Wall Street indexes dropped on Wednesday because of worries about the earnings season | Finance and Markets

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Wall Street indexes dropped on Wednesday amid continuing tensions related to Sino-American trade war, as well as the development of the earnings season.

The blue-chip index Dow Jones Industrial Average declined by 115.78 points, or 0.42%, to 27,219.85 points, while the broader S&P 500 wiped out 0.65% of its value to 2,984.42 points. The technology Nasdaq Composite ended the trading session with a decline of 0.46% to 8,185.21 points.

The CBOE Volatility Index, which measures the implied volatility of S&P 500 options, was up 8.63% to 13.97.

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The main indexes turned down after Wall Street Journal reported that negotiations on a US-China trade deal were halted due to the restrictions imposed on Huawei.

Meanwhile, the earnings season started with more than 7% of the S&P 500 companies published their financial results for the second quarter of the year. Of these, 85% posted better-than-expected profits. The reported overall average revenue growth of these companies is around 3.1%. The reporting season started with a bleak outlook as analysts expected S&P 500 earnings to shrink by 3% in the second quarter.

The markets were focused on US-China trade tensions after US President Donald Trump said the two countries still had to go a long way. Donald Trump also said that Washington may introduce additional duties on Chinese imports worth 325 billion USD.

Trump’s comments came at a time when the two sides agreed on a ceasefire in order to resume negotiations. Since last year, the two countries have enforced mutual tariffs affecting trade with an annual turnover of billions of dollars.

In economic news, housing starts slipped 0.9% to an annual pace of 1.25 million last month. Permits dropped 6.1% to a 1.22 million rate. Economists had expected housing starts to drop to a seasonally adjusted 1.24 million rate from a revised 1.27 million in the prior month.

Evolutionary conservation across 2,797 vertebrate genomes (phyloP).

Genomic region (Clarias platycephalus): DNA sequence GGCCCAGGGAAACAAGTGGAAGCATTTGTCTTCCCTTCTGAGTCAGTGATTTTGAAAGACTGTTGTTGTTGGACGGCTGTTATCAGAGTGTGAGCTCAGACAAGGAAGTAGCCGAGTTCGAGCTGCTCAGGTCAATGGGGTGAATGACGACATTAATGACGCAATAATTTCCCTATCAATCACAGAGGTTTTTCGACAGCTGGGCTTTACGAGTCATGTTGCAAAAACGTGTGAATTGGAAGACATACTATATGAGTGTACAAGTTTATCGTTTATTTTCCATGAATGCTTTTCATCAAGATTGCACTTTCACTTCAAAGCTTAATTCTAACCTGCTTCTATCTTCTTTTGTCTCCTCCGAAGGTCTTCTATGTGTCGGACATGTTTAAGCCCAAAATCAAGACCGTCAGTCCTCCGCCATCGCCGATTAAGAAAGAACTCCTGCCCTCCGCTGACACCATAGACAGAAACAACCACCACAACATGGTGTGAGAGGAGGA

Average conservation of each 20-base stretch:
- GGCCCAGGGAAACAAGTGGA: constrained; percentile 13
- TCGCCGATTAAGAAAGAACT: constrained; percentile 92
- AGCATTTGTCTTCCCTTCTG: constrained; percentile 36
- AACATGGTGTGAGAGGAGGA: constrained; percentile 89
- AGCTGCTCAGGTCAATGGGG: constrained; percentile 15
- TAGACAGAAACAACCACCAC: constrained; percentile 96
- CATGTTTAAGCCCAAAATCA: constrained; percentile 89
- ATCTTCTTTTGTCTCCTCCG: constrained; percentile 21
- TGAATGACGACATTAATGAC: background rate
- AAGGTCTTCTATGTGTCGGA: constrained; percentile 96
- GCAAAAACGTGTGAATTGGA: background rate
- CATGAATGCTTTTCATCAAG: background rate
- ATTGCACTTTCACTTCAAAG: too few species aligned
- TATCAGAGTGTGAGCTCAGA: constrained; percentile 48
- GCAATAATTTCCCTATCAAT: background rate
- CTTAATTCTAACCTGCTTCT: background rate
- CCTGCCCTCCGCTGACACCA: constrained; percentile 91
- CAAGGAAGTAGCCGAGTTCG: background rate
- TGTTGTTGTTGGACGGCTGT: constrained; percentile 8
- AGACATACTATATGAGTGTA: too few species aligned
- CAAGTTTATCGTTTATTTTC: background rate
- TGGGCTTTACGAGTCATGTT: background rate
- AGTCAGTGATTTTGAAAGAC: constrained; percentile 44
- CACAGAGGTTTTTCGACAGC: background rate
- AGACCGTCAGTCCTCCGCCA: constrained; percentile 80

Corporate stocks performance

The shares of Boeing rose by 1.83%, while Intel Corporation gained 0.45%, being the best performers into the blue-chip index.

The stocks of Bank of America rose by 0.7% after reporting better-than-expected earnings thanks to the strong performance of retail banking. However, the company’s chief financial officer warned that lower interest rates would affect net interest income growth.

The stocks of the railway operator CSX fell by more than 10%. The reason is the reported lower-than-expected financial results for the second quarter. The company also said that its revenue for the whole year will shrink by between 1 and 2%.

The stocks of Caterpillar declined by 2.4% after the glum earnings report from CSX.

United Airlines shares gained 0.9% after reporting earnings and revenues that exceeded analysts’ expectations. The share buyback program was increased by 3 billion USD.

Cannabis stocks were higher after Ladenburg Thalmann Analyst Glenn Mattson initiated coverage of Canopy Growth and Aurora at “Buy” and Tilray at “Neutral”.

Canopy rose 3%, Aurora climbed 3.3% and Acreage Holdings advanced 4.2%. Only Tilray dipped slightly.

Qualcomm came off its opening highs but was up 1.8% after the Justice Department weighed in with a “too big to fail” argument in an antitrust case brought against the company by the Federal Trade Commission.

After the bell, shares of Netflix fell sharply as the company reported weak subscriber growth.

The top performers on the S&P 500 were Cintas Corporation (+8.74%), Hershey Company (+3.77%) and Abbott Laboratories (+3.14%), while on the flipside were CSX Corporation (-10.27%), Textron (-9.53%) and Norfolk Southern Corporation (-7.43%).

Corporate earnings reports

Bank of America posted a profit that exceeded analysts’ expectations on strength in its sprawling retail bank. The lender said it generated 7.3 billion USD in second-quarter profit, an 8% increase from a year earlier, or 0.74 USD per share, compared with the 0.71 USD estimate of analysts surveyed by Refinitiv. It reported revenue of 23.2 billion USD, a 2.1% increase from a year earlier, matching analysts’ estimate. Further, Bank of America’s net interest margin, a key metric of profitability, declined 7 basis points from the first quarter to 2.44%, which is below the 2.47% estimate analysts had for the second quarter.

Netflix fell sharply after the bell, down by 10% in extended trading Wednesday after the company released its earnings report for the second quarter. The results showed a rare loss in US subscribers and a large miss on international subscriber adds. The earnings per share amounted to 0.60 USD on revenue of 4.92 billion USD versus 0.56 USD expected on revenue of 4.93 billion USD. Domestic paid subscriber additions report a loss of 126,000, while the international paid subscriber added 2.83 million. Global streaming paid memberships are 151.56 million, up 21.9% year over year. In addition to blaming its content slate for the quarter for weak subscriber growth, Netflix said its first-quarter subscriber growth was so strong that “there may have been more pull-forward effect than we realized”. The company also said in its letter to shareholders that the missed forecast was most pronounced in regions that saw price increases. However, Netflix is projecting a stronger third quarter on the heels of heavy viewership of the third season of “Stranger Things.” Netflix forecast 7 million global paid net adds for the next quarter and provided revenue guidance of 5.25 billion USD. The company expects subscriber numbers will be boosted by its strong content slate in the third quarter, including the final season of “Orange is the New Black” and a new season of “The Crown”.